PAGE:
https://www.duolingo.com/profile/Red_Rat_Writer

I put down Chinese 'Persons'. Is this wrong?


https://www.duolingo.com/profile/bryanhumano

Persons is wrong. The plural in English of person is people.


https://www.duolingo.com/profile/Jayson_Virissimo

It isn't wrong, it's just less common. In fact, it is preferred in some disciplines, like philosophy and law.


https://www.duolingo.com/profile/Red_Rat_Writer

Person/Persons People/People

I saw a person with a red shirt I saw three persons with cool hat

I will protect my people There are many culturally distinct peoples in Asia

At least that is what I thought.


https://www.duolingo.com/profile/wpdls

"Person" = singular

"Persons" = the preferred plural in the past, but it's only really used in formal and legal contexts now, and sounds awkward in daily usage

"People" = the most-accepted plural for "person"; people should only use this word if they are unsure about which one to use, because it's correct in all situations.

--

"I saw three persons with a cool hat" -> "I saw three people with cool hats"

"There are many culturally distinct peoples in Asia" is correct but formal.


https://www.duolingo.com/profile/draquila

You're unlikely to hear "persons" outside of a courtroom.


https://www.duolingo.com/profile/4.leaf.clover

Really? I've never thought about that.


https://www.duolingo.com/profile/Jasonous

I didn't know that!


https://www.duolingo.com/profile/MeganEvere1

It kept telling me I was writing in English when I was just forgetting the plurals :(


https://www.duolingo.com/profile/CaNarsames

Chinese is so spread, that's why Chinese is so important


https://www.duolingo.com/profile/MarcWong777

id say theyre more common in the americas tho


https://www.duolingo.com/profile/FirdausJuzup

The new world imperialism


https://www.duolingo.com/profile/Xavierkiller22

Scary thought there.


https://www.duolingo.com/profile/Uberdonutmonster

I find it strange that you can't say "Chinamen" in this scenario. According to google it is a "dated offensive" word which I have no clue how it is that way but then again, I'm not chinese. Could someone explain?


https://www.duolingo.com/profile/turner227

Dude, chinaman is not the preferred nomenclature.


https://www.duolingo.com/profile/Germodeltoro

Walter, this isn't a guy who built the railroads here. This is a guy...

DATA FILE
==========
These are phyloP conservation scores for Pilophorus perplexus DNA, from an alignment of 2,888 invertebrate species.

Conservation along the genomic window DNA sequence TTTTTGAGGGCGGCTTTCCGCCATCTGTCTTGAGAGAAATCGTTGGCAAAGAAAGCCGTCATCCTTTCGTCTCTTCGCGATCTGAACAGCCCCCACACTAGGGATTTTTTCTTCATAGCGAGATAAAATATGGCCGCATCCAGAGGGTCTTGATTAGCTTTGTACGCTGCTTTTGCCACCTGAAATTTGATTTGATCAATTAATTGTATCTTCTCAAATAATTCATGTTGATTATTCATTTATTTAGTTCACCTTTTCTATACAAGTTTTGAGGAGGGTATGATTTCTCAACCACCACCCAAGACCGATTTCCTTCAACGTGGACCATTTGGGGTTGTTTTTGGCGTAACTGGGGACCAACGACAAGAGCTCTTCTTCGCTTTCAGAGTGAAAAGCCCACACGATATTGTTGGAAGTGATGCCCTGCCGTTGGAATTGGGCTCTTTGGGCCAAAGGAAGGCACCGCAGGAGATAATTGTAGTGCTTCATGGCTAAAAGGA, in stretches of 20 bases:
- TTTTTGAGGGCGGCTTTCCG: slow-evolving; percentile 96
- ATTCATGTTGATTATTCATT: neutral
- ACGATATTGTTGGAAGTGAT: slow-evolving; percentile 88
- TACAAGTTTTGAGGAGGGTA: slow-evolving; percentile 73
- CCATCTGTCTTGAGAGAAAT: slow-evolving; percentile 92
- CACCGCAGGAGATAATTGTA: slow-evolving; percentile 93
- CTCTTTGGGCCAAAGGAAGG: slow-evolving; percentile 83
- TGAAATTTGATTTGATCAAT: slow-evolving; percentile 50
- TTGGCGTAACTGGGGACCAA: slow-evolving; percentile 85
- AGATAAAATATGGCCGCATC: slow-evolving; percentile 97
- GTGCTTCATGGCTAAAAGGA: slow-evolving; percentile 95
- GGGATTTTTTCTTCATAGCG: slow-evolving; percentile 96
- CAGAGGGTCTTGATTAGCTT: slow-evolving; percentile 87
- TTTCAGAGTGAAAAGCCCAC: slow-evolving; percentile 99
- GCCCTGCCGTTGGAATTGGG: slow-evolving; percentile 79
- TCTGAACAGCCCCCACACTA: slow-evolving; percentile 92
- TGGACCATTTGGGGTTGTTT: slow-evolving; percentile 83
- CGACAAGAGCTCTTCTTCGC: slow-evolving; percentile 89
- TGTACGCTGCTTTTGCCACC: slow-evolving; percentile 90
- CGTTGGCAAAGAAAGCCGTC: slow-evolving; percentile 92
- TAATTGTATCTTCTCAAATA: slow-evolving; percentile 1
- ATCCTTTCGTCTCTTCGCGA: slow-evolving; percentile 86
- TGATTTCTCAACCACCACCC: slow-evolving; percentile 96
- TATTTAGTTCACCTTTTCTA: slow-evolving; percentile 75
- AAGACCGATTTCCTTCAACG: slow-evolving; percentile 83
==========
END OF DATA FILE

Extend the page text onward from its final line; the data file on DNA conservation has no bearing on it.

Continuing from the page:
[deactivated user]

    Because in the past it was used to refer to people from any east-asian background in a disparaging way.


    https://www.duolingo.com/profile/rafaelnelvam

    why do you think it is up for us to decide this in the first place? if they think it's offensive, then it is. use the word they prefer. it's not that hard.


    https://www.duolingo.com/profile/Uberdonutmonster

    Because by telling me what I can or can't say based on the color of my skin is inherently racist. According to the advice you're giving me, I could determine anything you say to be racist to my caucasian ethnicity, therefore you are not allowed to say anything because I find it offensive.

    To follow the belief that we cannot say certain things to or about other people is deceptive and counter-intuitive to reaching an understanding between humanity. One could say to another "You idiot," and many interpretations could be made. Maybe the other interpreted it as a harsh cold insult when the speaker meant it as a friendly jest. "Words offer a means to meaning." What matters is not what you think the speakers mean, it's what THEY as the users of their voice and their words mean. Otherwise, there is no point in the speaker speaking if no one will understand what he means to communicate.

    The problems I see today are people being afraid to say things because they might offend or insult someone. We should not be living in fear of words, we should be more aware of our intentions. I am not a racist. Hatred is baggage and is a waste of our short time and valuable efforts. I choose not to say "❤❤❤❤❤❤" because I don't like to divide people into separate categories. I hate being called a white person. Or an american. Or a man. I prefer to be called my name. But it's not my choice what I will be called.


    https://www.duolingo.com/profile/notthesun_

    I wholeheartedly disagree. It does not matter what the speaker means if no listener interprets it in the same way. It matters how the listener understands, otherwise, what is the point in them even talking? If what you are saying is taken as being offensive to all your listeners, but that's not how you meant it, then either reword the statement or stop talking.